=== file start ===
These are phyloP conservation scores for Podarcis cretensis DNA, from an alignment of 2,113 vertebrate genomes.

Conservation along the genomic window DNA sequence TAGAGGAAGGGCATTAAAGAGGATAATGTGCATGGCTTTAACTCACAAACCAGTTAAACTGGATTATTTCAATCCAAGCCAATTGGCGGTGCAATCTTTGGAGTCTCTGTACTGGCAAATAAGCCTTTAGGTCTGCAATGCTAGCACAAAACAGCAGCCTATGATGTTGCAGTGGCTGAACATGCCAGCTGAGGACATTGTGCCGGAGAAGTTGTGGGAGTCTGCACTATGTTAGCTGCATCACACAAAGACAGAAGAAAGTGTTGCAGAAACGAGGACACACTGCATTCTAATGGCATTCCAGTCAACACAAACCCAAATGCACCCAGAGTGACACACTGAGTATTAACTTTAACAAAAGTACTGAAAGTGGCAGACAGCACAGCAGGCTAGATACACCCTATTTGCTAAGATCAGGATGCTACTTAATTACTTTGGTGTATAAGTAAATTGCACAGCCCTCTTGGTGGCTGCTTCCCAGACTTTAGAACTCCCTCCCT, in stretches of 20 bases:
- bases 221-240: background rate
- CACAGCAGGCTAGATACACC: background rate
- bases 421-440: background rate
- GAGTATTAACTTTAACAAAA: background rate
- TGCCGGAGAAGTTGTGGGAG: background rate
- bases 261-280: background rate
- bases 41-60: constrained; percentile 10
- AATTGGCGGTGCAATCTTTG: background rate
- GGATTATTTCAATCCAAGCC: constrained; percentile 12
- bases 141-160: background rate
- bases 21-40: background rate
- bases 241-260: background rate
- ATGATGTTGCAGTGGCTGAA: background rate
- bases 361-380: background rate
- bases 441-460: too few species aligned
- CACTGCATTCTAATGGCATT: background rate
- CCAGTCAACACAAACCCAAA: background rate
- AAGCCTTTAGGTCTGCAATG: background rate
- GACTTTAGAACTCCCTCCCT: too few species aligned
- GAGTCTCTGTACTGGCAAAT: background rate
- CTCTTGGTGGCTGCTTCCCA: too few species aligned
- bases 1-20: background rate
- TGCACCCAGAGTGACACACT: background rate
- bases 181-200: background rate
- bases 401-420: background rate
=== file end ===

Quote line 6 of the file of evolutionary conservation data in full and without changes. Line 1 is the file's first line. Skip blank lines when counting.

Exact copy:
- GAGTATTAACTTTAACAAAA: background rate